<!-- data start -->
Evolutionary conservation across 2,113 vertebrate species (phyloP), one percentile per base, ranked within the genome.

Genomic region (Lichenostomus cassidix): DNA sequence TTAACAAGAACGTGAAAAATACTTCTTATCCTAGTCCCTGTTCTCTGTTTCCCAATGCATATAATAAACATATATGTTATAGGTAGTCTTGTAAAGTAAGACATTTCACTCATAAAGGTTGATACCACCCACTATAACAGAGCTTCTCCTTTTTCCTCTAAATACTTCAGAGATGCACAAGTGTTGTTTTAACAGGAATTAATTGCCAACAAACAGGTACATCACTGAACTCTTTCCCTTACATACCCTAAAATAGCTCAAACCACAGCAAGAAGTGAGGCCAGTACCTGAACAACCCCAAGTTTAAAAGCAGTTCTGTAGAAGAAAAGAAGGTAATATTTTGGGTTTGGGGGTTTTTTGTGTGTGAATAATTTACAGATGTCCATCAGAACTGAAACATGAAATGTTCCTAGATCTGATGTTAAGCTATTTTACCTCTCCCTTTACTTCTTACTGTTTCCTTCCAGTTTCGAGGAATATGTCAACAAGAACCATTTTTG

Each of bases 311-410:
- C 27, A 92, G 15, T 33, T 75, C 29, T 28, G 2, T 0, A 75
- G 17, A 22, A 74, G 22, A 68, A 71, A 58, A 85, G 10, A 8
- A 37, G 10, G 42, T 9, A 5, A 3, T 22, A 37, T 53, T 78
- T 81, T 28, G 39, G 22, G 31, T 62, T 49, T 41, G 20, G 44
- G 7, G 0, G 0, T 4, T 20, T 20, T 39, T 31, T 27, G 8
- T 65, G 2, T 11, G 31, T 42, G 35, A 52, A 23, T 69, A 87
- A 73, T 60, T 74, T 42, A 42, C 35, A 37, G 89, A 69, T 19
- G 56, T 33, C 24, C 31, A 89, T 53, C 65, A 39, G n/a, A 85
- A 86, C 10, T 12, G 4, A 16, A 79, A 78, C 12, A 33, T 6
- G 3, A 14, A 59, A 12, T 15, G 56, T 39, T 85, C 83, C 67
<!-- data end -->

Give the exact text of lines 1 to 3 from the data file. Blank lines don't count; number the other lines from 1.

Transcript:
Evolutionary conservation across 2,113 vertebrate species (phyloP), one percentile per base, ranked within the genome.

Genomic region (Lichenostomus cassidix): DNA sequence TTAACAAGAACGTGAAAAATACTTCTTATCCTAGTCCCTGTTCTCTGTTTCCCAATGCATATAATAAACATATATGTTATAGGTAGTCTTGTAAAGTAAGACATTTCACTCATAAAGGTTGATACCACCCACTATAACAGAGCTTCTCCTTTTTCCTCTAAATACTTCAGAGATGCACAAGTGTTGTTTTAACAGGAATTAATTGCCAACAAACAGGTACATCACTGAACTCTTTCCCTTACATACCCTAAAATAGCTCAAACCACAGCAAGAAGTGAGGCCAGTACCTGAACAACCCCAAGTTTAAAAGCAGTTCTGTAGAAGAAAAGAAGGTAATATTTTGGGTTTGGGGGTTTTTTGTGTGTGAATAATTTACAGATGTCCATCAGAACTGAAACATGAAATGTTCCTAGATCTGATGTTAAGCTATTTTACCTCTCCCTTTACTTCTTACTGTTTCCTTCCAGTTTCGAGGAATATGTCAACAAGAACCATTTTTG

Each of bases 311-410: